Myrtle Beach police address stolen guns on city streets

MYRTLE BEACH, SC (WBTW) - The Bureau of Alcohol, Tobacco, Firearms and Explosives says last year more than 18,000 guns were lost or stolen from licensed gun stores nationwide.

The numbers in South Carolina grew drastically in 2016 compared to the previous year, and it's put a large burden on law enforcement.

Myrtle Beach Police say the stolen guns end up on the streets of the city, and they're usually in the wrong hands. A new crime trend police are tracking in Myrtle Beach isn't just with criminals stealing guns from stores, and that means guns owners need to be more responsible with where they're keeping firearms.

Police say a stroll down Ocean Boulevard isn't as safe as it once was.

"Ocean Boulevard, in that particular area at night, is no longer family friendly," admits Myrtle Beach Police Chief Warren Gall.

During Tuesday's city council meeting, Myrtle Beach leaders talked about the number of stolen guns out on the streets, a problem police say they've been dealing with more than normal lately.

"A common thing that we're seeing is individuals leaving their guns in their car and then having their cars broken into and their guns are getting stolen," reports Lt. Joey Crosby.

Crosby says officers need gun owners to be responsible because leaving your door unlocked with a firearm inside is like asking for it to be stolen.

"You have to be responsible with your gun," urges Crosby. "Coming with that responsibility means it's locked and safely secure."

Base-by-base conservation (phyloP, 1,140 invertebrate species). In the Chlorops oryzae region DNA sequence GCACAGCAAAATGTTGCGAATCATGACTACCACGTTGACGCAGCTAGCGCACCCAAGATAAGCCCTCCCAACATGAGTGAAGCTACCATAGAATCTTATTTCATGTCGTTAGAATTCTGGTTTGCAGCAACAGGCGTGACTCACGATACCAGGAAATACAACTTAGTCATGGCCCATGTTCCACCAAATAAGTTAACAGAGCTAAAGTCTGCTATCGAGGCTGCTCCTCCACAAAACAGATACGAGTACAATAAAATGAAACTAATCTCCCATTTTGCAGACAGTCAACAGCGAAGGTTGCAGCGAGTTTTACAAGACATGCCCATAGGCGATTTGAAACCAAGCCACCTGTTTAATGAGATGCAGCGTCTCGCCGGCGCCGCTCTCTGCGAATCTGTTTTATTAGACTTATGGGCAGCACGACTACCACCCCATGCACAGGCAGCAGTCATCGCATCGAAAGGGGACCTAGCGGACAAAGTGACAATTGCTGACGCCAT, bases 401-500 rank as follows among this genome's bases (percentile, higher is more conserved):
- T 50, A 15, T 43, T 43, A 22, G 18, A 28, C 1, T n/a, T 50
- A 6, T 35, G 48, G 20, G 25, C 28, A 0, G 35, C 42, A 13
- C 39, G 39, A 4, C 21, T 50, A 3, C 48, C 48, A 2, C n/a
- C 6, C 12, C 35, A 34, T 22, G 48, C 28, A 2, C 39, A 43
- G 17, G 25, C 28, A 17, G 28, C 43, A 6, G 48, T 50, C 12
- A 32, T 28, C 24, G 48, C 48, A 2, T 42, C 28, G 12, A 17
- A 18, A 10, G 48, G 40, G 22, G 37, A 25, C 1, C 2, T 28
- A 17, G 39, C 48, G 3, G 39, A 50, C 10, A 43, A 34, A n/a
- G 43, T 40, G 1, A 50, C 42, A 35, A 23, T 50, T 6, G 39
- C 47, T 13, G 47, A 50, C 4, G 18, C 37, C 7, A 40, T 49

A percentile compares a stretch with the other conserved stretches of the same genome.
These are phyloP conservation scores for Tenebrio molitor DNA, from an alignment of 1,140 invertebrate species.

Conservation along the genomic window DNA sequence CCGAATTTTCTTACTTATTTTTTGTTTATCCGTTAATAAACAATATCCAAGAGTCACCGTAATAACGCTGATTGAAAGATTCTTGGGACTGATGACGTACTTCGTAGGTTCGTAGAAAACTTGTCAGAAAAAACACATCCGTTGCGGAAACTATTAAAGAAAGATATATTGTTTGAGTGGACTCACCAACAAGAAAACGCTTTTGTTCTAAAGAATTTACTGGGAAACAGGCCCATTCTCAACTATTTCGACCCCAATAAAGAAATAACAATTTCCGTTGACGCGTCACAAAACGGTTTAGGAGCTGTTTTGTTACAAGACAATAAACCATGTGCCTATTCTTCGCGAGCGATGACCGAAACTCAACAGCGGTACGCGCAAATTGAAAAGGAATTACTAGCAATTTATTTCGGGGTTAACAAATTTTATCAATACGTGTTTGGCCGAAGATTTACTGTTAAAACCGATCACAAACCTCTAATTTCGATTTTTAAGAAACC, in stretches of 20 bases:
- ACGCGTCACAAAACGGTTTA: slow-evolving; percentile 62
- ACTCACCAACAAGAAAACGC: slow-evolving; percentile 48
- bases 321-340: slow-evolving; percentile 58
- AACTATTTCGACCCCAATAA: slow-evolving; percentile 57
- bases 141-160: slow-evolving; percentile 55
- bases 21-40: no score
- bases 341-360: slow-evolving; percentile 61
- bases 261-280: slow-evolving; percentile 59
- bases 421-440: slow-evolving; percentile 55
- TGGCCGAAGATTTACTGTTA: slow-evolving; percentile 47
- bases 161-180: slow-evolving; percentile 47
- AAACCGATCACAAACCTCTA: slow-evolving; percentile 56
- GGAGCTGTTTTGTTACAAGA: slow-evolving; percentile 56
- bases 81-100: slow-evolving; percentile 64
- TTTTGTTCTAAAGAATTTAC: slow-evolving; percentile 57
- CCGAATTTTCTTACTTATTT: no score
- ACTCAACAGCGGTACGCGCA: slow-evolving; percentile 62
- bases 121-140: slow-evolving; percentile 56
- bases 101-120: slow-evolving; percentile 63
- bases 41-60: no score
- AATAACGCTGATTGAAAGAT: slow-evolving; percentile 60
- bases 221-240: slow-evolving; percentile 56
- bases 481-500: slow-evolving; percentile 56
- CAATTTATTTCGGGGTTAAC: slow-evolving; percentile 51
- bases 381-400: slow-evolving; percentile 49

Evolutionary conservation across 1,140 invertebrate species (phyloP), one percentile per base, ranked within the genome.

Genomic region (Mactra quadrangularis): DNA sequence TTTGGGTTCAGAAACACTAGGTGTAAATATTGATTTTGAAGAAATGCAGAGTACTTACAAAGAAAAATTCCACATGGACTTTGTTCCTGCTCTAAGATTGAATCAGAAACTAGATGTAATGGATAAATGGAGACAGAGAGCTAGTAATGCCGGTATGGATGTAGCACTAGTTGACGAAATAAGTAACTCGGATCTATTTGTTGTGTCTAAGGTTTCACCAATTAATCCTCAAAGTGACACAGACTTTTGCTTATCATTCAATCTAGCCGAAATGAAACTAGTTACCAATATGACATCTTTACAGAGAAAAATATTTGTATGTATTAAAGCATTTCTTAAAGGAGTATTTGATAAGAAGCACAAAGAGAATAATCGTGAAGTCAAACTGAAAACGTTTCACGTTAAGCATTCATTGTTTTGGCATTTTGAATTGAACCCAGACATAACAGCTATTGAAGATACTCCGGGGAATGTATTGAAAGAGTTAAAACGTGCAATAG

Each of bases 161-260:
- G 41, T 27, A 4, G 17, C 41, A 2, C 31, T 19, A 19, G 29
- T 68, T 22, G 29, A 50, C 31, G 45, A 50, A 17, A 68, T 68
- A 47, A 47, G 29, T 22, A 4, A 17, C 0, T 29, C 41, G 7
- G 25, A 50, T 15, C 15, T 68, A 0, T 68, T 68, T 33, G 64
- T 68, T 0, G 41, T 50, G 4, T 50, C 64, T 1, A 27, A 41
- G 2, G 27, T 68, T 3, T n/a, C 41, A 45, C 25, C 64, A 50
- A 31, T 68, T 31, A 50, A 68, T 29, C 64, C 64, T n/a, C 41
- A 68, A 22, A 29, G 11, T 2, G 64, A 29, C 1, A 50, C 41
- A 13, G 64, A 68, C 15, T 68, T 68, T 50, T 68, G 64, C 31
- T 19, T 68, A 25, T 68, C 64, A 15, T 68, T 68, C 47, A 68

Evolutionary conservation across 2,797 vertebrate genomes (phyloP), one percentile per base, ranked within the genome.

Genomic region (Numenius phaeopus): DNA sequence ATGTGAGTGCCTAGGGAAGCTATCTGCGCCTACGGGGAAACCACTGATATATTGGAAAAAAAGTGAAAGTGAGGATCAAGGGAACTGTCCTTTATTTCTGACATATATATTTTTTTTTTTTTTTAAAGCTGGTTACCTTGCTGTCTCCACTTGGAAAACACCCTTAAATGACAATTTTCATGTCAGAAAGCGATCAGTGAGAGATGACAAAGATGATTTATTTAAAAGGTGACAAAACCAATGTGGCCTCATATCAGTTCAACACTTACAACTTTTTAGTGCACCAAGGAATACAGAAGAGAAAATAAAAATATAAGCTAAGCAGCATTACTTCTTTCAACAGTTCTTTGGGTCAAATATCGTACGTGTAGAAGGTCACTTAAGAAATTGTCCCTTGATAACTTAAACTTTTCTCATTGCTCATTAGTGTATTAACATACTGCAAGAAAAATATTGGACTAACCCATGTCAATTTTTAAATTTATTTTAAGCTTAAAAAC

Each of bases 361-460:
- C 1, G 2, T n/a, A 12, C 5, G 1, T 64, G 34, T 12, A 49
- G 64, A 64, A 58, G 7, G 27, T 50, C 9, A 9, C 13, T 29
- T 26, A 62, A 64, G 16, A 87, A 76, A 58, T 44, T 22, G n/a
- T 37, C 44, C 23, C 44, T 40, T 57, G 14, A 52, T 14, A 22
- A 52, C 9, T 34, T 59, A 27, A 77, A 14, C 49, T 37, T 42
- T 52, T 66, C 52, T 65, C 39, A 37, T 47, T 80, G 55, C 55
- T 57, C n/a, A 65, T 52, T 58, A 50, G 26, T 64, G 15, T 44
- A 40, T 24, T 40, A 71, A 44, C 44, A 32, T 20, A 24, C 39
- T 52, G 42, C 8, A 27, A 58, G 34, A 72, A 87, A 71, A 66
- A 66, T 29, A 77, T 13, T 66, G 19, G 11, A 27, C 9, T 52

The Horry County Police Department says it's also seen an increase in stolen guns. Spokesperson Krystal Dotson says they're working to increase their presence throughout the county and using community outreach programs to get the guns off the streets.

The problem doesn't stop at Horry County lines. Officials are seeing an increase in stolen guns across the state. The ATF says there were 97 firearms stolen from licensed gun shops in South Carolina in 2015, but last year, that number skyrocketed to 561.

About 200 of those guns were stolen from Five Star Gun in Longs during Hurricane Matthew.

"We encourage the owner to have the serial number and the make and the model of the weapon," says Crosby. "We're then able to take that information, put it into the database so if an officer comes across that gun, whether it be through a traffic stop or through an investigation, they run a serial number and we're able to identify that as being a stolen gun."

Crosby says the police department is trying to use social media to reach gun owners to encourage them to lock up their weapons so that they don't end on the streets involved in violent crimes.

Crosby says while investigators have no specific reason to believe the string of recent shootings in Myrtle Beach were committed with stolen guns, those investigations are not over.


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